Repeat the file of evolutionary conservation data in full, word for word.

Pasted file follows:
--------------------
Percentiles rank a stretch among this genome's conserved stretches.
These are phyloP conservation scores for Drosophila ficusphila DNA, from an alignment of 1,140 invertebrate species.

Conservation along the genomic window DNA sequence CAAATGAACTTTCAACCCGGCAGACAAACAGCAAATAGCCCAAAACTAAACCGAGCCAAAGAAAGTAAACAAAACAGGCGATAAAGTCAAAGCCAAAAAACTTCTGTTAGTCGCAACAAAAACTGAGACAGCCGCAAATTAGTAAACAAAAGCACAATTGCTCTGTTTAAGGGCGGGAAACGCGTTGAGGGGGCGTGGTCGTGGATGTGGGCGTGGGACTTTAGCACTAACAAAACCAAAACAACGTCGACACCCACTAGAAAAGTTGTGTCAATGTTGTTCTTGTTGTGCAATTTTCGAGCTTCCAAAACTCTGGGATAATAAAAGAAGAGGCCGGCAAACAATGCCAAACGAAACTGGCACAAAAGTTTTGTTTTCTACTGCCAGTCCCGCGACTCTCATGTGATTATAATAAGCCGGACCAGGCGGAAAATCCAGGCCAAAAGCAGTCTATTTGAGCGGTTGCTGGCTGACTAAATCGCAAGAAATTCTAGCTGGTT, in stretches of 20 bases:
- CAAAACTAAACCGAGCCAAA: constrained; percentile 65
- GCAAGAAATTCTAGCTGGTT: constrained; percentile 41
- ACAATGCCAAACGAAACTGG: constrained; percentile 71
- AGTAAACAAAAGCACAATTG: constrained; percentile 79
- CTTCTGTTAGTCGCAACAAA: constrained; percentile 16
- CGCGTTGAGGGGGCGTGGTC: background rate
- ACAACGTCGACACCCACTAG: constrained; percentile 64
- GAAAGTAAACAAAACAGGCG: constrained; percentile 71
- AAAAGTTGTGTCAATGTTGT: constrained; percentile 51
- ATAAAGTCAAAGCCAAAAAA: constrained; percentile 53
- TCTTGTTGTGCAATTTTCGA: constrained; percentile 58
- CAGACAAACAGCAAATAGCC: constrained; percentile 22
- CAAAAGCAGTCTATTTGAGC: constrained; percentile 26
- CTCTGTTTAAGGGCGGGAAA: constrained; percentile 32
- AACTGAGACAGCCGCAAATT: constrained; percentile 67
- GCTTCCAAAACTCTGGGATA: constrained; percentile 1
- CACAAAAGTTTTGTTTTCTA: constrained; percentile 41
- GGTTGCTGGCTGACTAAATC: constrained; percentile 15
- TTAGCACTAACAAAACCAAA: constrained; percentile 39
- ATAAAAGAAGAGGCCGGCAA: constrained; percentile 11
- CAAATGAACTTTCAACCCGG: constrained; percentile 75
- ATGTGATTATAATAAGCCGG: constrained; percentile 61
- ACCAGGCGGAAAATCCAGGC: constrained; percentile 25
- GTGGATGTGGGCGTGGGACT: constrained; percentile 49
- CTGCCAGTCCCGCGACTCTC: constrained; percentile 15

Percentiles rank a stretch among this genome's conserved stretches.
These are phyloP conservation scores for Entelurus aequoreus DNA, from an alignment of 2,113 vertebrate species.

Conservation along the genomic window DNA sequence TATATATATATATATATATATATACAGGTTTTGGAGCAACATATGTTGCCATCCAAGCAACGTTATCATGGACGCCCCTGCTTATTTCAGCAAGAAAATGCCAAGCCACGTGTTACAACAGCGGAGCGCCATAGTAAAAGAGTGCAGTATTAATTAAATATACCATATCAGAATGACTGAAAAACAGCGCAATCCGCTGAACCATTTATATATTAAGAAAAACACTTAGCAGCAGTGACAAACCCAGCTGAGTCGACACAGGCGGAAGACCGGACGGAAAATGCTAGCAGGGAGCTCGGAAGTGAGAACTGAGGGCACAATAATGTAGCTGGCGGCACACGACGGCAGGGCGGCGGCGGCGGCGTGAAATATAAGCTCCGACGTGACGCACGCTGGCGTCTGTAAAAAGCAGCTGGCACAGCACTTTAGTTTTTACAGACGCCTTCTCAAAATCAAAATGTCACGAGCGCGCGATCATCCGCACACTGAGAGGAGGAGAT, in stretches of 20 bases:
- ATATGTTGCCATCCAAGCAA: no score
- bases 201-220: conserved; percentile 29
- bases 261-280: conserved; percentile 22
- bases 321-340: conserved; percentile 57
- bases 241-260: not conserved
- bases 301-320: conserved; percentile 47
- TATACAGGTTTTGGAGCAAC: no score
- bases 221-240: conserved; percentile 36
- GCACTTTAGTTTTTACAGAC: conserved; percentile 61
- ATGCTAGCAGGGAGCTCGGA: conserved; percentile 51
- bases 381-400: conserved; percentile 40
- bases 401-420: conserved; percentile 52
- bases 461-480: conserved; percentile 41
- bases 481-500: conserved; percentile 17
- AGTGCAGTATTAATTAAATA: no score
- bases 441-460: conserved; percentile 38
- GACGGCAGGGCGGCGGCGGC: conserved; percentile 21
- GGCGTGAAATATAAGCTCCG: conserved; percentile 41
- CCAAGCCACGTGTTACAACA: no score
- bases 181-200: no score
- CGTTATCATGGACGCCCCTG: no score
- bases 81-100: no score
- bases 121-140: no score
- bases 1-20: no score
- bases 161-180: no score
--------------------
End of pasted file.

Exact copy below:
Percentiles rank a stretch among this genome's conserved stretches.
These are phyloP conservation scores for Drosophila ficusphila DNA, from an alignment of 1,140 invertebrate species.

Conservation along the genomic window DNA sequence CAAATGAACTTTCAACCCGGCAGACAAACAGCAAATAGCCCAAAACTAAACCGAGCCAAAGAAAGTAAACAAAACAGGCGATAAAGTCAAAGCCAAAAAACTTCTGTTAGTCGCAACAAAAACTGAGACAGCCGCAAATTAGTAAACAAAAGCACAATTGCTCTGTTTAAGGGCGGGAAACGCGTTGAGGGGGCGTGGTCGTGGATGTGGGCGTGGGACTTTAGCACTAACAAAACCAAAACAACGTCGACACCCACTAGAAAAGTTGTGTCAATGTTGTTCTTGTTGTGCAATTTTCGAGCTTCCAAAACTCTGGGATAATAAAAGAAGAGGCCGGCAAACAATGCCAAACGAAACTGGCACAAAAGTTTTGTTTTCTACTGCCAGTCCCGCGACTCTCATGTGATTATAATAAGCCGGACCAGGCGGAAAATCCAGGCCAAAAGCAGTCTATTTGAGCGGTTGCTGGCTGACTAAATCGCAAGAAATTCTAGCTGGTT, in stretches of 20 bases:
- CAAAACTAAACCGAGCCAAA: constrained; percentile 65
- GCAAGAAATTCTAGCTGGTT: constrained; percentile 41
- ACAATGCCAAACGAAACTGG: constrained; percentile 71
- AGTAAACAAAAGCACAATTG: constrained; percentile 79
- CTTCTGTTAGTCGCAACAAA: constrained; percentile 16
- CGCGTTGAGGGGGCGTGGTC: background rate
- ACAACGTCGACACCCACTAG: constrained; percentile 64
- GAAAGTAAACAAAACAGGCG: constrained; percentile 71
- AAAAGTTGTGTCAATGTTGT: constrained; percentile 51
- ATAAAGTCAAAGCCAAAAAA: constrained; percentile 53
- TCTTGTTGTGCAATTTTCGA: constrained; percentile 58
- CAGACAAACAGCAAATAGCC: constrained; percentile 22
- CAAAAGCAGTCTATTTGAGC: constrained; percentile 26
- CTCTGTTTAAGGGCGGGAAA: constrained; percentile 32
- AACTGAGACAGCCGCAAATT: constrained; percentile 67
- GCTTCCAAAACTCTGGGATA: constrained; percentile 1
- CACAAAAGTTTTGTTTTCTA: constrained; percentile 41
- GGTTGCTGGCTGACTAAATC: constrained; percentile 15
- TTAGCACTAACAAAACCAAA: constrained; percentile 39
- ATAAAAGAAGAGGCCGGCAA: constrained; percentile 11
- CAAATGAACTTTCAACCCGG: constrained; percentile 75
- ATGTGATTATAATAAGCCGG: constrained; percentile 61
- ACCAGGCGGAAAATCCAGGC: constrained; percentile 25
- GTGGATGTGGGCGTGGGACT: constrained; percentile 49
- CTGCCAGTCCCGCGACTCTC: constrained; percentile 15

Percentiles rank a stretch among this genome's conserved stretches.
These are phyloP conservation scores for Entelurus aequoreus DNA, from an alignment of 2,113 vertebrate species.

Conservation along the genomic window DNA sequence TATATATATATATATATATATATACAGGTTTTGGAGCAACATATGTTGCCATCCAAGCAACGTTATCATGGACGCCCCTGCTTATTTCAGCAAGAAAATGCCAAGCCACGTGTTACAACAGCGGAGCGCCATAGTAAAAGAGTGCAGTATTAATTAAATATACCATATCAGAATGACTGAAAAACAGCGCAATCCGCTGAACCATTTATATATTAAGAAAAACACTTAGCAGCAGTGACAAACCCAGCTGAGTCGACACAGGCGGAAGACCGGACGGAAAATGCTAGCAGGGAGCTCGGAAGTGAGAACTGAGGGCACAATAATGTAGCTGGCGGCACACGACGGCAGGGCGGCGGCGGCGGCGTGAAATATAAGCTCCGACGTGACGCACGCTGGCGTCTGTAAAAAGCAGCTGGCACAGCACTTTAGTTTTTACAGACGCCTTCTCAAAATCAAAATGTCACGAGCGCGCGATCATCCGCACACTGAGAGGAGGAGAT, in stretches of 20 bases:
- ATATGTTGCCATCCAAGCAA: no score
- bases 201-220: conserved; percentile 29
- bases 261-280: conserved; percentile 22
- bases 321-340: conserved; percentile 57
- bases 241-260: not conserved
- bases 301-320: conserved; percentile 47
- TATACAGGTTTTGGAGCAAC: no score
- bases 221-240: conserved; percentile 36
- GCACTTTAGTTTTTACAGAC: conserved; percentile 61
- ATGCTAGCAGGGAGCTCGGA: conserved; percentile 51
- bases 381-400: conserved; percentile 40
- bases 401-420: conserved; percentile 52
- bases 461-480: conserved; percentile 41
- bases 481-500: conserved; percentile 17
- AGTGCAGTATTAATTAAATA: no score
- bases 441-460: conserved; percentile 38
- GACGGCAGGGCGGCGGCGGC: conserved; percentile 21
- GGCGTGAAATATAAGCTCCG: conserved; percentile 41
- CCAAGCCACGTGTTACAACA: no score
- bases 181-200: no score
- CGTTATCATGGACGCCCCTG: no score
- bases 81-100: no score
- bases 121-140: no score
- bases 1-20: no score
- bases 161-180: no score